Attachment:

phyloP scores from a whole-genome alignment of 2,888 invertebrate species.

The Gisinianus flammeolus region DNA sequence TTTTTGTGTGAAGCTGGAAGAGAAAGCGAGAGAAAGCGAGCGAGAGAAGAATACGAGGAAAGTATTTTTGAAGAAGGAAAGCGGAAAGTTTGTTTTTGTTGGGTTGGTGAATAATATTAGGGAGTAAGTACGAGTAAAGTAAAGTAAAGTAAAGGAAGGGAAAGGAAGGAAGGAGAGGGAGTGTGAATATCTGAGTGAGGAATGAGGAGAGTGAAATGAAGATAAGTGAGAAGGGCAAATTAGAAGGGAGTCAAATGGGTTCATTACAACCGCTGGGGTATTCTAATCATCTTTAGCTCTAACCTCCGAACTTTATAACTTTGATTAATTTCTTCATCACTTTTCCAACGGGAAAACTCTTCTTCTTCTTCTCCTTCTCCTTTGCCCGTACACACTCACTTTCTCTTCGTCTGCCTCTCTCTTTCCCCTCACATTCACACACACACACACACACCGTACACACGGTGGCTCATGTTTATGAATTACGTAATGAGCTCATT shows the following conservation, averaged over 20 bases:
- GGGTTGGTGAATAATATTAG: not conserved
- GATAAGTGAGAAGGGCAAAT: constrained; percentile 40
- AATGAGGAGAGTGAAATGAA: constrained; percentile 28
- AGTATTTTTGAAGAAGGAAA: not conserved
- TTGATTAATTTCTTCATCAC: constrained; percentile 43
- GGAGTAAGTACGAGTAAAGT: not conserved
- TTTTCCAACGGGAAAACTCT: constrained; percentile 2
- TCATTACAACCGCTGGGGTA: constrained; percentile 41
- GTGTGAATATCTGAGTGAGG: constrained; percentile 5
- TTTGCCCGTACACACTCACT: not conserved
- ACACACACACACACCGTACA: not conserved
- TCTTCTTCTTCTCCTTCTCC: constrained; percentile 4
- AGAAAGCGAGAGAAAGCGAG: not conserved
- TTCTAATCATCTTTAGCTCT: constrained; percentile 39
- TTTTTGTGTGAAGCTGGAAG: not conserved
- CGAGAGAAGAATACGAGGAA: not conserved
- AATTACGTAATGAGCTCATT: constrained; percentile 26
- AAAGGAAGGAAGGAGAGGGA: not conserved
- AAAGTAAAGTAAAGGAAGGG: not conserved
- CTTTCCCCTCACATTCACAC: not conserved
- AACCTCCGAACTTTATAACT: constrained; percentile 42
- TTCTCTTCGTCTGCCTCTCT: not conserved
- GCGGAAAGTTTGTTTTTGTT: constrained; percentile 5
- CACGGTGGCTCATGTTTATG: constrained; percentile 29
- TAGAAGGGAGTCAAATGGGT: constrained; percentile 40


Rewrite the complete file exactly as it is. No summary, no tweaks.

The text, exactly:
phyloP scores from a whole-genome alignment of 2,888 invertebrate species.

The Gisinianus flammeolus region DNA sequence TTTTTGTGTGAAGCTGGAAGAGAAAGCGAGAGAAAGCGAGCGAGAGAAGAATACGAGGAAAGTATTTTTGAAGAAGGAAAGCGGAAAGTTTGTTTTTGTTGGGTTGGTGAATAATATTAGGGAGTAAGTACGAGTAAAGTAAAGTAAAGTAAAGGAAGGGAAAGGAAGGAAGGAGAGGGAGTGTGAATATCTGAGTGAGGAATGAGGAGAGTGAAATGAAGATAAGTGAGAAGGGCAAATTAGAAGGGAGTCAAATGGGTTCATTACAACCGCTGGGGTATTCTAATCATCTTTAGCTCTAACCTCCGAACTTTATAACTTTGATTAATTTCTTCATCACTTTTCCAACGGGAAAACTCTTCTTCTTCTTCTCCTTCTCCTTTGCCCGTACACACTCACTTTCTCTTCGTCTGCCTCTCTCTTTCCCCTCACATTCACACACACACACACACACCGTACACACGGTGGCTCATGTTTATGAATTACGTAATGAGCTCATT shows the following conservation, averaged over 20 bases:
- GGGTTGGTGAATAATATTAG: not conserved
- GATAAGTGAGAAGGGCAAAT: constrained; percentile 40
- AATGAGGAGAGTGAAATGAA: constrained; percentile 28
- AGTATTTTTGAAGAAGGAAA: not conserved
- TTGATTAATTTCTTCATCAC: constrained; percentile 43
- GGAGTAAGTACGAGTAAAGT: not conserved
- TTTTCCAACGGGAAAACTCT: constrained; percentile 2
- TCATTACAACCGCTGGGGTA: constrained; percentile 41
- GTGTGAATATCTGAGTGAGG: constrained; percentile 5
- TTTGCCCGTACACACTCACT: not conserved
- ACACACACACACACCGTACA: not conserved
- TCTTCTTCTTCTCCTTCTCC: constrained; percentile 4
- AGAAAGCGAGAGAAAGCGAG: not conserved
- TTCTAATCATCTTTAGCTCT: constrained; percentile 39
- TTTTTGTGTGAAGCTGGAAG: not conserved
- CGAGAGAAGAATACGAGGAA: not conserved
- AATTACGTAATGAGCTCATT: constrained; percentile 26
- AAAGGAAGGAAGGAGAGGGA: not conserved
- AAAGTAAAGTAAAGGAAGGG: not conserved
- CTTTCCCCTCACATTCACAC: not conserved
- AACCTCCGAACTTTATAACT: constrained; percentile 42
- TTCTCTTCGTCTGCCTCTCT: not conserved
- GCGGAAAGTTTGTTTTTGTT: constrained; percentile 5
- CACGGTGGCTCATGTTTATG: constrained; percentile 29
- TAGAAGGGAGTCAAATGGGT: constrained; percentile 40